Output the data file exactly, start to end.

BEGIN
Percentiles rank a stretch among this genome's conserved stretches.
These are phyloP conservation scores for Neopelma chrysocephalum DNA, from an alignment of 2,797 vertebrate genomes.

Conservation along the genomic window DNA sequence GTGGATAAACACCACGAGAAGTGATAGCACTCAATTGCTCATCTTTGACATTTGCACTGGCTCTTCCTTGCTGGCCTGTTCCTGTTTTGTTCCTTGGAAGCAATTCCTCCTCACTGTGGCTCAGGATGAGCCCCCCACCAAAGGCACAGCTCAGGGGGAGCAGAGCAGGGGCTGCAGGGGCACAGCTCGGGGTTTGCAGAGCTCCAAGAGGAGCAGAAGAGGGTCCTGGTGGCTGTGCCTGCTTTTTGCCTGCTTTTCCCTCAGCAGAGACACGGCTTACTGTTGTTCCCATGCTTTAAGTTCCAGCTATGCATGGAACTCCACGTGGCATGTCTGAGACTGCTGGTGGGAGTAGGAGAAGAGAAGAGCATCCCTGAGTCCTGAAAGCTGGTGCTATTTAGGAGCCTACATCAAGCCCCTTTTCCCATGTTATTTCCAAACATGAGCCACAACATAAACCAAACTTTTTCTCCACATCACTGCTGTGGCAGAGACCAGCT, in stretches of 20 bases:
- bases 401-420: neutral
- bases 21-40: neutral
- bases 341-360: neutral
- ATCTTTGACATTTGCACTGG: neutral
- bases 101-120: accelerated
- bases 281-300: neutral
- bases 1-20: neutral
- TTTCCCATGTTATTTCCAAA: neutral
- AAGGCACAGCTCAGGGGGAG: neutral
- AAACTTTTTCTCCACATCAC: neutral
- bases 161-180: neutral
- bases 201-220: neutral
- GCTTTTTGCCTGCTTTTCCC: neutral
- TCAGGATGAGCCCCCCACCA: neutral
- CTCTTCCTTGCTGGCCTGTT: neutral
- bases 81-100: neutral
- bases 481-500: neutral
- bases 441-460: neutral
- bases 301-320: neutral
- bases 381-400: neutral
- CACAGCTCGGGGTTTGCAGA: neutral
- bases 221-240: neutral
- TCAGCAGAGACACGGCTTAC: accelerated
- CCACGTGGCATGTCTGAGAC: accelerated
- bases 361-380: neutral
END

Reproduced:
Percentiles rank a stretch among this genome's conserved stretches.
These are phyloP conservation scores for Neopelma chrysocephalum DNA, from an alignment of 2,797 vertebrate genomes.

Conservation along the genomic window DNA sequence GTGGATAAACACCACGAGAAGTGATAGCACTCAATTGCTCATCTTTGACATTTGCACTGGCTCTTCCTTGCTGGCCTGTTCCTGTTTTGTTCCTTGGAAGCAATTCCTCCTCACTGTGGCTCAGGATGAGCCCCCCACCAAAGGCACAGCTCAGGGGGAGCAGAGCAGGGGCTGCAGGGGCACAGCTCGGGGTTTGCAGAGCTCCAAGAGGAGCAGAAGAGGGTCCTGGTGGCTGTGCCTGCTTTTTGCCTGCTTTTCCCTCAGCAGAGACACGGCTTACTGTTGTTCCCATGCTTTAAGTTCCAGCTATGCATGGAACTCCACGTGGCATGTCTGAGACTGCTGGTGGGAGTAGGAGAAGAGAAGAGCATCCCTGAGTCCTGAAAGCTGGTGCTATTTAGGAGCCTACATCAAGCCCCTTTTCCCATGTTATTTCCAAACATGAGCCACAACATAAACCAAACTTTTTCTCCACATCACTGCTGTGGCAGAGACCAGCT, in stretches of 20 bases:
- bases 401-420: neutral
- bases 21-40: neutral
- bases 341-360: neutral
- ATCTTTGACATTTGCACTGG: neutral
- bases 101-120: accelerated
- bases 281-300: neutral
- bases 1-20: neutral
- TTTCCCATGTTATTTCCAAA: neutral
- AAGGCACAGCTCAGGGGGAG: neutral
- AAACTTTTTCTCCACATCAC: neutral
- bases 161-180: neutral
- bases 201-220: neutral
- GCTTTTTGCCTGCTTTTCCC: neutral
- TCAGGATGAGCCCCCCACCA: neutral
- CTCTTCCTTGCTGGCCTGTT: neutral
- bases 81-100: neutral
- bases 481-500: neutral
- bases 441-460: neutral
- bases 301-320: neutral
- bases 381-400: neutral
- CACAGCTCGGGGTTTGCAGA: neutral
- bases 221-240: neutral
- TCAGCAGAGACACGGCTTAC: accelerated
- CCACGTGGCATGTCTGAGAC: accelerated
- bases 361-380: neutral